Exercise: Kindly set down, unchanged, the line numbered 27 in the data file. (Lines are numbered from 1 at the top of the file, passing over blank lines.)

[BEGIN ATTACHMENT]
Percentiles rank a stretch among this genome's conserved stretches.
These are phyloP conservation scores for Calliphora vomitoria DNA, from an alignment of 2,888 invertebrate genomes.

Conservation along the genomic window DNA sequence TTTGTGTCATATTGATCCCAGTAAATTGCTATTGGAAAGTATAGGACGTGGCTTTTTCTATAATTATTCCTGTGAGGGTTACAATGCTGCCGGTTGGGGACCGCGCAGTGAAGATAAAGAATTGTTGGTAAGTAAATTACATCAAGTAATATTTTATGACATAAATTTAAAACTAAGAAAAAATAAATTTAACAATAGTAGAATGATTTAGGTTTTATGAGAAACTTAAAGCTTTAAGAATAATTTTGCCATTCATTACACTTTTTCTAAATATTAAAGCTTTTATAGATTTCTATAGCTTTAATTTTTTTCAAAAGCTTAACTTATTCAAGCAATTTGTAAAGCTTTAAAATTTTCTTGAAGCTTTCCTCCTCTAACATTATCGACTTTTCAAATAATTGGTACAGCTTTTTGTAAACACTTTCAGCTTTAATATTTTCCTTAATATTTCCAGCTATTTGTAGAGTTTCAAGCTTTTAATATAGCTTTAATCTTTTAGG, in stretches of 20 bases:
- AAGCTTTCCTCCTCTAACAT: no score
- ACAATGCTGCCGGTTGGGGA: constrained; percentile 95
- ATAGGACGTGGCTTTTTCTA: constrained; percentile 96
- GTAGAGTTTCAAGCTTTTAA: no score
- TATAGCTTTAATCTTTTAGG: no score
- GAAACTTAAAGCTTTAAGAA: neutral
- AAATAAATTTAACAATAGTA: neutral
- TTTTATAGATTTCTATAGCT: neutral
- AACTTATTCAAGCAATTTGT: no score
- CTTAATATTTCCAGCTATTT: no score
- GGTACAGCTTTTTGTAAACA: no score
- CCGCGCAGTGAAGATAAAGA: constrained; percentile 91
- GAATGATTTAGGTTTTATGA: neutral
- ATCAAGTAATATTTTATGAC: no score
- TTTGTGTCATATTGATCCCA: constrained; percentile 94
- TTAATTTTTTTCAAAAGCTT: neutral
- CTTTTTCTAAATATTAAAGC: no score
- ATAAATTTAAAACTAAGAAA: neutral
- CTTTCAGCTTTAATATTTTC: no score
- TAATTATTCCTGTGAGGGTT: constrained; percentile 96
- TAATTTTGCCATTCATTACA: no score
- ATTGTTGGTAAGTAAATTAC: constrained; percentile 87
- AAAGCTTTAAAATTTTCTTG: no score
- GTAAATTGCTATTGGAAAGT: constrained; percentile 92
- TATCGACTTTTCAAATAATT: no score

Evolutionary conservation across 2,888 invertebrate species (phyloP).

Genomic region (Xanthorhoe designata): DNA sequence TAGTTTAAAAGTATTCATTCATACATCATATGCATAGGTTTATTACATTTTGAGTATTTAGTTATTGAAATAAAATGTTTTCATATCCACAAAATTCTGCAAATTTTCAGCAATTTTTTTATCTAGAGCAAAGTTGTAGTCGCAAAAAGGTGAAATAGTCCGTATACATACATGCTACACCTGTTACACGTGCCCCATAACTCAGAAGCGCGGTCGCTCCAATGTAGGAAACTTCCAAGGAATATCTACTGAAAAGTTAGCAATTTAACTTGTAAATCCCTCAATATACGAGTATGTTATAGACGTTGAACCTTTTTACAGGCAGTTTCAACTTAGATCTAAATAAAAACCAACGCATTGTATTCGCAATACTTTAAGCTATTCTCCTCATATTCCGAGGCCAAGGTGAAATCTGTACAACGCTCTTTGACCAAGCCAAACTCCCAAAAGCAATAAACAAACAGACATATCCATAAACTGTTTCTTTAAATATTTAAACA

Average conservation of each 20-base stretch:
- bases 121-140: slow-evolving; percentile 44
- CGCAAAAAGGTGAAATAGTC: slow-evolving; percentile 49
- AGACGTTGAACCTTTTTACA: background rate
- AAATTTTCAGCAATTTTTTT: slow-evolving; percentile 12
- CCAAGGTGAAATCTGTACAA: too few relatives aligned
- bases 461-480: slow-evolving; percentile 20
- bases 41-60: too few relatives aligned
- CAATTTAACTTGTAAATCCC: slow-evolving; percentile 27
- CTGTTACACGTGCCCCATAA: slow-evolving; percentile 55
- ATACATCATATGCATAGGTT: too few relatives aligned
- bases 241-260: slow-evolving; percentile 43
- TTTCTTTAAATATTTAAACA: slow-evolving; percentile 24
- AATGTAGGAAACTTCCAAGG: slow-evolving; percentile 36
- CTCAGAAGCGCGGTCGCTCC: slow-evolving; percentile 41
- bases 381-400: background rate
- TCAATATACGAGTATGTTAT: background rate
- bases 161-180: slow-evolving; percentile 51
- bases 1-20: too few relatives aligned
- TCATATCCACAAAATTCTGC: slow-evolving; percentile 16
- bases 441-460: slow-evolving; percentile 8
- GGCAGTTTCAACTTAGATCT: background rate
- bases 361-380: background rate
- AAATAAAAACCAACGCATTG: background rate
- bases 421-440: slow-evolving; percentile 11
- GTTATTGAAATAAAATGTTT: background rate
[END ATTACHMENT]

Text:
- GTAAATTGCTATTGGAAAGT: constrained; percentile 92